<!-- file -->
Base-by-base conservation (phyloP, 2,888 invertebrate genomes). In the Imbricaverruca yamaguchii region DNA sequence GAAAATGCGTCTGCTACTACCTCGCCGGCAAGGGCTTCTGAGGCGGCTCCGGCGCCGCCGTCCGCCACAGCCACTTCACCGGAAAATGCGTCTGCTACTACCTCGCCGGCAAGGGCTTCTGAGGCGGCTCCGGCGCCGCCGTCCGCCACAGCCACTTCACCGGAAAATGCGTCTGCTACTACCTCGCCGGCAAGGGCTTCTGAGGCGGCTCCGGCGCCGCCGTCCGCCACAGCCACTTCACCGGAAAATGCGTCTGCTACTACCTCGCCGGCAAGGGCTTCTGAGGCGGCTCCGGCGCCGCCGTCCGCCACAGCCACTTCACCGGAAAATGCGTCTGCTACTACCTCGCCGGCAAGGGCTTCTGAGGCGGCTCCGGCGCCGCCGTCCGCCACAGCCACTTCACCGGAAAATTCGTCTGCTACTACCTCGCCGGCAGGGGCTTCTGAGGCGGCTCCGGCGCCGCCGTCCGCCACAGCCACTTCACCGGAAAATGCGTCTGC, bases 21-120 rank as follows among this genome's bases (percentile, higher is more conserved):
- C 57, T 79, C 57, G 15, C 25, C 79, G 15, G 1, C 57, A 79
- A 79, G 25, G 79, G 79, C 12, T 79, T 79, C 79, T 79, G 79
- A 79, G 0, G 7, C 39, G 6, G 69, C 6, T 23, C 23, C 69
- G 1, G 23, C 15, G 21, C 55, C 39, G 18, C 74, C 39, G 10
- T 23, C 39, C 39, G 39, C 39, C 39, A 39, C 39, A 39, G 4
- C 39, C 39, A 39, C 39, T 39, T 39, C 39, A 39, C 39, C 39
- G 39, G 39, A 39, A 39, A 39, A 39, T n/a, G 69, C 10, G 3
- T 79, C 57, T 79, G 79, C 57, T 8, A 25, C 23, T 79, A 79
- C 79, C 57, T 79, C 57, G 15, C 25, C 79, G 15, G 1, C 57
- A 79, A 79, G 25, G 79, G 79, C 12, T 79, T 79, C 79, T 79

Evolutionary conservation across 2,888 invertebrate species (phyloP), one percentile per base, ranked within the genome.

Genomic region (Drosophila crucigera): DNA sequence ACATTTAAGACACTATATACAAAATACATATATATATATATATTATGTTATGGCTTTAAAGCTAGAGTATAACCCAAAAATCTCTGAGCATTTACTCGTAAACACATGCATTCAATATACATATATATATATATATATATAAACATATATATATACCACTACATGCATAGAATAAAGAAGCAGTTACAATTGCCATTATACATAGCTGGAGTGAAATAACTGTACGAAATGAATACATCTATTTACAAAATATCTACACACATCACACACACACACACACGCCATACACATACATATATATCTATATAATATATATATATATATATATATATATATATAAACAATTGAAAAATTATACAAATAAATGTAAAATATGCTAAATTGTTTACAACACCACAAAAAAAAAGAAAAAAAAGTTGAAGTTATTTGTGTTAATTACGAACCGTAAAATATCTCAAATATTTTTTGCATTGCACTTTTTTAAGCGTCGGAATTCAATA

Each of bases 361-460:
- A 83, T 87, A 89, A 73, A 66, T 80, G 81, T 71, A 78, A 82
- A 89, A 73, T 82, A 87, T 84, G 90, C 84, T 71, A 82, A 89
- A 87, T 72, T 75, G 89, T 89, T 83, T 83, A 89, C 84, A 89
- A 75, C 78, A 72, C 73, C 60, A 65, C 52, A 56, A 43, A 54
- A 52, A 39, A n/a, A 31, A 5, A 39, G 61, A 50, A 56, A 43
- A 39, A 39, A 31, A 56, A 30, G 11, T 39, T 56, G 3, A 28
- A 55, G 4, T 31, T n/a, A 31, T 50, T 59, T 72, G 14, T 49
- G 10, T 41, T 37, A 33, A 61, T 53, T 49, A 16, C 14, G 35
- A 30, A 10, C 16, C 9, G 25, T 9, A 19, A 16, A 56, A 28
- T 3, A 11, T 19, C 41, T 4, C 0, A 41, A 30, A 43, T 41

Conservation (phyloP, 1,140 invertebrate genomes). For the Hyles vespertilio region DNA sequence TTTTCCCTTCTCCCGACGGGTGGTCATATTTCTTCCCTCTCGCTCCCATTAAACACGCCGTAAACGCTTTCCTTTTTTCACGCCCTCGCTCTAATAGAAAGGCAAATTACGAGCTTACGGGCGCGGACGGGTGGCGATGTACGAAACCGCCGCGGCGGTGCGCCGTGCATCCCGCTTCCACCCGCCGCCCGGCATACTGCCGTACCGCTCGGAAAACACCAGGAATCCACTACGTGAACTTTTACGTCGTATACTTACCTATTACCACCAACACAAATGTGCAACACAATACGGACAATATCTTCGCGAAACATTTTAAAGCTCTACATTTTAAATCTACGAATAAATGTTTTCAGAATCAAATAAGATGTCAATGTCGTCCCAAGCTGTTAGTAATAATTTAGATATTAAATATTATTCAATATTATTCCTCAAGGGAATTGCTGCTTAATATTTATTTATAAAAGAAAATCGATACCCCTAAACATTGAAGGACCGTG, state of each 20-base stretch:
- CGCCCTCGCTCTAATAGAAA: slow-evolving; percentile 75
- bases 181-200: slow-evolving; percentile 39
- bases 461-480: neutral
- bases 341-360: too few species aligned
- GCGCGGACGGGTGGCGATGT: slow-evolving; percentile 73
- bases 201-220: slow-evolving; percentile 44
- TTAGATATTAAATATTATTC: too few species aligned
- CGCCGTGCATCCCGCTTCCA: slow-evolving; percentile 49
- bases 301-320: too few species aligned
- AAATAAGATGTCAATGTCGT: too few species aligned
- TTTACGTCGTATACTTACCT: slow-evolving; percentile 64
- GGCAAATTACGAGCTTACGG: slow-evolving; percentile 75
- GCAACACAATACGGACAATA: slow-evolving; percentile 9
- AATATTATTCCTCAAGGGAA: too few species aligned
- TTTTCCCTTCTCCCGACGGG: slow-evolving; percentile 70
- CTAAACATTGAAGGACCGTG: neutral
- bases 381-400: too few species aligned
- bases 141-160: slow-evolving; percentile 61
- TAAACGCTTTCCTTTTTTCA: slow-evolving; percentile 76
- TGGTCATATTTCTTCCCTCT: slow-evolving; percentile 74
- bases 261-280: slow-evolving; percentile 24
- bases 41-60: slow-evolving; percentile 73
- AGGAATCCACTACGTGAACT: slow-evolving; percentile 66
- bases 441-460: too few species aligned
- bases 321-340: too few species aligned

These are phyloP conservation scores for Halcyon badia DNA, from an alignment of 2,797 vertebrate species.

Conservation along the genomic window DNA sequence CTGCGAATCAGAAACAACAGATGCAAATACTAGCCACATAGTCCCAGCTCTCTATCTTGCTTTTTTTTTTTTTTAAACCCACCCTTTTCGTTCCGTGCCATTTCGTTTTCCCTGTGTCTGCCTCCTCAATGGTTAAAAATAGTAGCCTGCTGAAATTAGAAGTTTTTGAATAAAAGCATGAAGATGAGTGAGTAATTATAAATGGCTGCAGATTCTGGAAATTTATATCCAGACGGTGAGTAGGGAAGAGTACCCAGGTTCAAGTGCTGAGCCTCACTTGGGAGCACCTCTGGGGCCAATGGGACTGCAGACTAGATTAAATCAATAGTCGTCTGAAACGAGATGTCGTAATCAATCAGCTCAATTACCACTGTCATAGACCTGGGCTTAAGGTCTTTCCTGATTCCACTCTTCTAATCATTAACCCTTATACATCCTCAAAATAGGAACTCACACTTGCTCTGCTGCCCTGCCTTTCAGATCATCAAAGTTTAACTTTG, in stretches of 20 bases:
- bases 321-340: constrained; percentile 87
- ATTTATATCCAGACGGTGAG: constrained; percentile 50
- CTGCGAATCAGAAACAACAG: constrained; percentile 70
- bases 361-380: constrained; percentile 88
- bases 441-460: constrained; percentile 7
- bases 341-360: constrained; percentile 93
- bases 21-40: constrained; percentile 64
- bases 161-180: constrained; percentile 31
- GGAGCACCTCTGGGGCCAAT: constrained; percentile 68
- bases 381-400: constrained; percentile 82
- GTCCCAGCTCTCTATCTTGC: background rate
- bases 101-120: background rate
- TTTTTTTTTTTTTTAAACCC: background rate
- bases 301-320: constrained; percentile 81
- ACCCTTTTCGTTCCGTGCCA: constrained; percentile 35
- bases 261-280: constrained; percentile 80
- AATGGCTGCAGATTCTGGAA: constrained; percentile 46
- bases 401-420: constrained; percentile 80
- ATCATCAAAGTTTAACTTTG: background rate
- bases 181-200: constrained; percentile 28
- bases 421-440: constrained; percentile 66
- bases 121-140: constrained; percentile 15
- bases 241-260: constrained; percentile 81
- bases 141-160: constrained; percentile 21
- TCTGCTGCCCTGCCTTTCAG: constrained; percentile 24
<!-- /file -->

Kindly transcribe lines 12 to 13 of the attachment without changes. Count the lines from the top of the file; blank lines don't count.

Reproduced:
Evolutionary conservation across 2,888 invertebrate species (phyloP), one percentile per base, ranked within the genome.

Genomic region (Drosophila crucigera): DNA sequence ACATTTAAGACACTATATACAAAATACATATATATATATATATTATGTTATGGCTTTAAAGCTAGAGTATAACCCAAAAATCTCTGAGCATTTACTCGTAAACACATGCATTCAATATACATATATATATATATATATATAAACATATATATATACCACTACATGCATAGAATAAAGAAGCAGTTACAATTGCCATTATACATAGCTGGAGTGAAATAACTGTACGAAATGAATACATCTATTTACAAAATATCTACACACATCACACACACACACACACGCCATACACATACATATATATCTATATAATATATATATATATATATATATATATATATAAACAATTGAAAAATTATACAAATAAATGTAAAATATGCTAAATTGTTTACAACACCACAAAAAAAAAGAAAAAAAAGTTGAAGTTATTTGTGTTAATTACGAACCGTAAAATATCTCAAATATTTTTTGCATTGCACTTTTTTAAGCGTCGGAATTCAATA